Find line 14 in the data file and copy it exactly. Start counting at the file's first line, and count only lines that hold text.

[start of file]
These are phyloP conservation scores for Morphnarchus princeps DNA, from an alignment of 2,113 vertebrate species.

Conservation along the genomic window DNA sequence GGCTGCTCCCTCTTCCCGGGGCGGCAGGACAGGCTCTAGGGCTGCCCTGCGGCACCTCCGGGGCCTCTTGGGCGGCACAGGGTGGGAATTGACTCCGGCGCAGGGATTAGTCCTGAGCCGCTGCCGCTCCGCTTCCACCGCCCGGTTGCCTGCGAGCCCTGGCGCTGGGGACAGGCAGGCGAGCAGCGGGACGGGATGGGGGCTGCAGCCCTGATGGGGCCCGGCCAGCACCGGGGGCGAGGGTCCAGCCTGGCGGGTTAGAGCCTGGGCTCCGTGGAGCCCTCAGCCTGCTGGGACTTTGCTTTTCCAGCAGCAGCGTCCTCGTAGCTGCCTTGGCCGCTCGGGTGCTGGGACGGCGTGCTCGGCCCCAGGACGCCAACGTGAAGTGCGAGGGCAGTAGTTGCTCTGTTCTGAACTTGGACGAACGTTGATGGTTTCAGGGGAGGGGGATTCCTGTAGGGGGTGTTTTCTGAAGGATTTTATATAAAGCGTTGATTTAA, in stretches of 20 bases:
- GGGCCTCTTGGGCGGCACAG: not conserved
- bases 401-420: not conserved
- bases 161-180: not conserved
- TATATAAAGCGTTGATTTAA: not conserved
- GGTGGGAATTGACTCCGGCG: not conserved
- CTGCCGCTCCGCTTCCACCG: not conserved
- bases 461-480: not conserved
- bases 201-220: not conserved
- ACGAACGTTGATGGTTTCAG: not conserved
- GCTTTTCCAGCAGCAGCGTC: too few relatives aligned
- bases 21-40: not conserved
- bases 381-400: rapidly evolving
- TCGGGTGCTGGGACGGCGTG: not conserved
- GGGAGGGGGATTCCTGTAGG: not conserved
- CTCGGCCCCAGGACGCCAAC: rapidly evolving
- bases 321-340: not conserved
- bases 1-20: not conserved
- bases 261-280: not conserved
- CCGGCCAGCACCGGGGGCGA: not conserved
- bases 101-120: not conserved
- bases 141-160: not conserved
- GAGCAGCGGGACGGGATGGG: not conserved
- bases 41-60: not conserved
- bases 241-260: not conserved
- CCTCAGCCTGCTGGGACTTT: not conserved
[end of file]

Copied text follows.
- bases 381-400: rapidly evolving